Oil hits multi-month lows as Opec keeps the taps open
Oil extended losses to multi-month lows on Monday on worries of oversupply as Opec pumped at record levels in July, while weak China data stoked concerns about slower growth at the world’s second largest oil consumer.
Oil output by the Organisation of the Petroleum Exporting Countries (Opec) reached the highest monthly level in recent history in July, a Reuters survey showed, with Saudi Arabia and other key members showing no sign of wavering in their focus on defending market share instead of prices.
The potential return of more Iranian oil further fuelled supply worries. Iran expects to raise output by 500,000 barrels per day (bpd) as soon as sanctions are lifted and by a million bpd within months, its Oil Minister Bijan Zanganeh has said.
“The market seems to again focus on the supply situation ... one of the difficulties is that Iran may be coming back and there is no obvious sign that Opec will make room for them,” Ric Spooner, chief market analyst at CMC Markets in Sydney said.
Brent fell 39 cents to $51.82 a barrel by 0449 GMT (8.49am UAE time) after touching an intraday low of $51.50, the lowest since February 2. It is on its longest weekly losing streak since late 2014.
US crude fell 33 cents to $46.79 a barrel after hitting the lowest in four months at $46.35. Front-month prices lost 20.8 per cent in July, the biggest monthly drop since October 2008.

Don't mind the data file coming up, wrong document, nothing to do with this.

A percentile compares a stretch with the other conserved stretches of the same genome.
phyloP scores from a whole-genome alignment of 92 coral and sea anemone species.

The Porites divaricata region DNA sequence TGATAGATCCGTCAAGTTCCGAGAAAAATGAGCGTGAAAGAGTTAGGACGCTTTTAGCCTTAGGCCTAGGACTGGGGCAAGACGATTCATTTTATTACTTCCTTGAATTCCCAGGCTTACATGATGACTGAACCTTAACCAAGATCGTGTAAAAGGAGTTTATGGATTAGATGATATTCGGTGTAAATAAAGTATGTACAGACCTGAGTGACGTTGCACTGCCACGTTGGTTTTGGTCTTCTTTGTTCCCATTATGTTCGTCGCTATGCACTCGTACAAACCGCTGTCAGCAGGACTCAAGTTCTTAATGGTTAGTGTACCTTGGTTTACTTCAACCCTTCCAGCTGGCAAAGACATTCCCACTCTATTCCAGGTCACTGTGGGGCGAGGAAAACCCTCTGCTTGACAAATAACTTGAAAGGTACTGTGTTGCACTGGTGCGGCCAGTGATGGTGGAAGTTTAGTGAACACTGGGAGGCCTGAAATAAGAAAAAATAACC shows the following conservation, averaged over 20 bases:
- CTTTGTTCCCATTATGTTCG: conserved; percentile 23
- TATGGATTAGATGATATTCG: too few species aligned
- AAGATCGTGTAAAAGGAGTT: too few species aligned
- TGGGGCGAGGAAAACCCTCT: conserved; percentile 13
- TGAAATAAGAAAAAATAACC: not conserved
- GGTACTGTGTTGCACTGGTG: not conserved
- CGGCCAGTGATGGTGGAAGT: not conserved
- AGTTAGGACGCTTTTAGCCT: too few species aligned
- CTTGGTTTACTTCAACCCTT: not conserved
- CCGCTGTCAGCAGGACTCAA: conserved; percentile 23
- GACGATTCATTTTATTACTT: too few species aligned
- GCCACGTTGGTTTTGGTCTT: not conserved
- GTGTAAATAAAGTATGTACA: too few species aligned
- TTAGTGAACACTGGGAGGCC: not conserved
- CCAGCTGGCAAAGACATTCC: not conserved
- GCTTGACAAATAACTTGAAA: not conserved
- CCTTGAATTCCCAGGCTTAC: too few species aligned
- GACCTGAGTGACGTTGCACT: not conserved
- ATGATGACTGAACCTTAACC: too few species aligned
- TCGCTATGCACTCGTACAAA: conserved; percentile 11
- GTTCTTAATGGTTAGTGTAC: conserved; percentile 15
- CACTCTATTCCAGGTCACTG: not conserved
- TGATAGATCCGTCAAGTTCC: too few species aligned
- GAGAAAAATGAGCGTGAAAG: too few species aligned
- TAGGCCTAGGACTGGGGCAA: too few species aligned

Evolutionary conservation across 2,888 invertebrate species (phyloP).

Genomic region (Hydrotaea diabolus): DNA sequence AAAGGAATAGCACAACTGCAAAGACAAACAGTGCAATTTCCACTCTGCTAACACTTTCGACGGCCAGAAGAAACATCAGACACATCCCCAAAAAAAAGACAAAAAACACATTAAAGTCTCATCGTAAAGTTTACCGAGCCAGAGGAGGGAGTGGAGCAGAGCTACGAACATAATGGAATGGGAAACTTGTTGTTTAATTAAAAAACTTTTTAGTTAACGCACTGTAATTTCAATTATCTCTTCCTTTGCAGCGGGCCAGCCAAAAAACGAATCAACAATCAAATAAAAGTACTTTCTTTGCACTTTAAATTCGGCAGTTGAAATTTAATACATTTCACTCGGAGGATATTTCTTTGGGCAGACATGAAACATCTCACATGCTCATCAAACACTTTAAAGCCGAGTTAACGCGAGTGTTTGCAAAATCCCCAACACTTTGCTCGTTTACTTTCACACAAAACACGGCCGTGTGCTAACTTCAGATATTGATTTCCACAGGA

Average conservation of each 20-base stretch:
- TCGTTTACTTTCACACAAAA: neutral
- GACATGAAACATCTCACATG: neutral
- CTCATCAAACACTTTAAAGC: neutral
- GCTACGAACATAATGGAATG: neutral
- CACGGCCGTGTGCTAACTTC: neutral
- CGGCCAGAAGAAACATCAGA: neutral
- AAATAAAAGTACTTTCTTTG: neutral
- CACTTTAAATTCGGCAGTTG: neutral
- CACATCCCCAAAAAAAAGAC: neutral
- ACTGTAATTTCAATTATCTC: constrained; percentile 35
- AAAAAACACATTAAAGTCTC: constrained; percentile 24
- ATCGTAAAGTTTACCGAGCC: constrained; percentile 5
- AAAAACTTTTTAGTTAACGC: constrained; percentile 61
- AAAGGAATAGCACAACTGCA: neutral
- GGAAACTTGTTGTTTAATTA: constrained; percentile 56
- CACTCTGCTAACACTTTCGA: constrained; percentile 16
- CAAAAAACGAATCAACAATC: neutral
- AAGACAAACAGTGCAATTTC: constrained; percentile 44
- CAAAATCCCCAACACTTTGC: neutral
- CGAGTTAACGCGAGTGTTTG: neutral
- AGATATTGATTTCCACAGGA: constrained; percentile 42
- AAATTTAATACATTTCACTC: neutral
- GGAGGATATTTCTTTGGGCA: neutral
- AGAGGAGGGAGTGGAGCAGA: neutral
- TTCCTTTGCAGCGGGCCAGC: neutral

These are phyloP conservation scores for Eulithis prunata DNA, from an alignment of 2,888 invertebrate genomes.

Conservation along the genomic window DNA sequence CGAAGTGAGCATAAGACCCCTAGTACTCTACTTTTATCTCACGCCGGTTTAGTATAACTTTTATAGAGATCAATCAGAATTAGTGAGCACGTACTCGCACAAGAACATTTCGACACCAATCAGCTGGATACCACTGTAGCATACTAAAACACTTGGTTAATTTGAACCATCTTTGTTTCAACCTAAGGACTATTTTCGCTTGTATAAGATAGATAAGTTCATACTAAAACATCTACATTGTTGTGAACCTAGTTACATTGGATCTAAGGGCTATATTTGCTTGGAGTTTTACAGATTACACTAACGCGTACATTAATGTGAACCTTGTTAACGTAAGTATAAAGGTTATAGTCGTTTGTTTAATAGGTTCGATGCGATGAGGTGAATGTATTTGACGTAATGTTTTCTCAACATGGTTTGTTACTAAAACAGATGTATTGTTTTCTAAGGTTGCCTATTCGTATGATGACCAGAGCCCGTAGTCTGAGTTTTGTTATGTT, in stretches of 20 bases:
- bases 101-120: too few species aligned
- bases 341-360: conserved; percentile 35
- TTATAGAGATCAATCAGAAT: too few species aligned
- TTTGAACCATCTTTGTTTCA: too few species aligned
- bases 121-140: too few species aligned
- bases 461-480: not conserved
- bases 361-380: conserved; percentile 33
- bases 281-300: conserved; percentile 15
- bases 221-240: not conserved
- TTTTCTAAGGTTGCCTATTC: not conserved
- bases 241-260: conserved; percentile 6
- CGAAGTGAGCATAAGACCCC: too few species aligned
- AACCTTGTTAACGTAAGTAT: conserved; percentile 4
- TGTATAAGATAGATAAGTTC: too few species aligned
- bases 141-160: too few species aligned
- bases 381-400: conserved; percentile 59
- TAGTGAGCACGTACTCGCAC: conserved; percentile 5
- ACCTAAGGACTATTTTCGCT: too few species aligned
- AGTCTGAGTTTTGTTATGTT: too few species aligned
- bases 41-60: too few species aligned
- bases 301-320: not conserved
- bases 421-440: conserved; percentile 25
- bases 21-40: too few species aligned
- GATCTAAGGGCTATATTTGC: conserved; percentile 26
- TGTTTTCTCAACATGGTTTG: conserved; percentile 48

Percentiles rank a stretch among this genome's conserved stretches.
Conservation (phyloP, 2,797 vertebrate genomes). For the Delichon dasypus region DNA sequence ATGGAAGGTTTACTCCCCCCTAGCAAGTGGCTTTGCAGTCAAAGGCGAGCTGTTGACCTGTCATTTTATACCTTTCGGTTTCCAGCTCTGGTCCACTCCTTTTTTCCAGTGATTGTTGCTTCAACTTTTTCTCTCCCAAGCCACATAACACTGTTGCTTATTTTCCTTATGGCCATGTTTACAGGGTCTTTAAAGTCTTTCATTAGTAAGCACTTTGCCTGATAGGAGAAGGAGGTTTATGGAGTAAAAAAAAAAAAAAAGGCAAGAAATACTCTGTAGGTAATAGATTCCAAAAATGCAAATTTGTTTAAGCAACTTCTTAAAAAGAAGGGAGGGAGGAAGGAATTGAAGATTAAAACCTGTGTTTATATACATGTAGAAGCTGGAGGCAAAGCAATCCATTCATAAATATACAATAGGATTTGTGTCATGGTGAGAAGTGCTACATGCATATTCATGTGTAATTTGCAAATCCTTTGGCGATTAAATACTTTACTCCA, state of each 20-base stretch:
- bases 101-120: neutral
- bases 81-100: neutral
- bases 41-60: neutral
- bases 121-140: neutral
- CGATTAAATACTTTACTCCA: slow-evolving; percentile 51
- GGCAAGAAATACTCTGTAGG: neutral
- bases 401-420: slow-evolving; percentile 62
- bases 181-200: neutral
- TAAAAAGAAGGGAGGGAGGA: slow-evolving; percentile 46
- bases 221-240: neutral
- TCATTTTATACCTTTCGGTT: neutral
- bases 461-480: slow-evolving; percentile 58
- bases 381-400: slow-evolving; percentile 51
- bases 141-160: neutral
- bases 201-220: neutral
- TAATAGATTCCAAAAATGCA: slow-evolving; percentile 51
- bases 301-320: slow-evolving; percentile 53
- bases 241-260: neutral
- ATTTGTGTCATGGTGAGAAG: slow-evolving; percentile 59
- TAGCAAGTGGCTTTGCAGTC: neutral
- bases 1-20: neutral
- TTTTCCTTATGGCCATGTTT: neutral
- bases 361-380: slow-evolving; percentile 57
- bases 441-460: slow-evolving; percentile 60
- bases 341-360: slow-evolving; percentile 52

Hedge funds and other speculators have slashed their bullish exposure to US crude to the lowest in nearly five years, trade data showed on Friday, as US drillers continue to add rigs and pump at full throttle despite a global oil glut.
“The recent recovery in the oil rig count supports our expectation that US producers can and will ramp up activity with WTI prices near $60/b, given improved returns with costs down 30 per cent,” Goldman Sachs analysts said in a weekly rig count report.
“The current rig count implies that US production will sequentially decline in 3Q15 although continue to grow in 2016.”
Growth at China’s big manufacturing companies unexpectedly stalled in July as demand at home and abroad weakened, an official survey showed on Saturday, adding to worries from a recent slump in Chinese stock markets.
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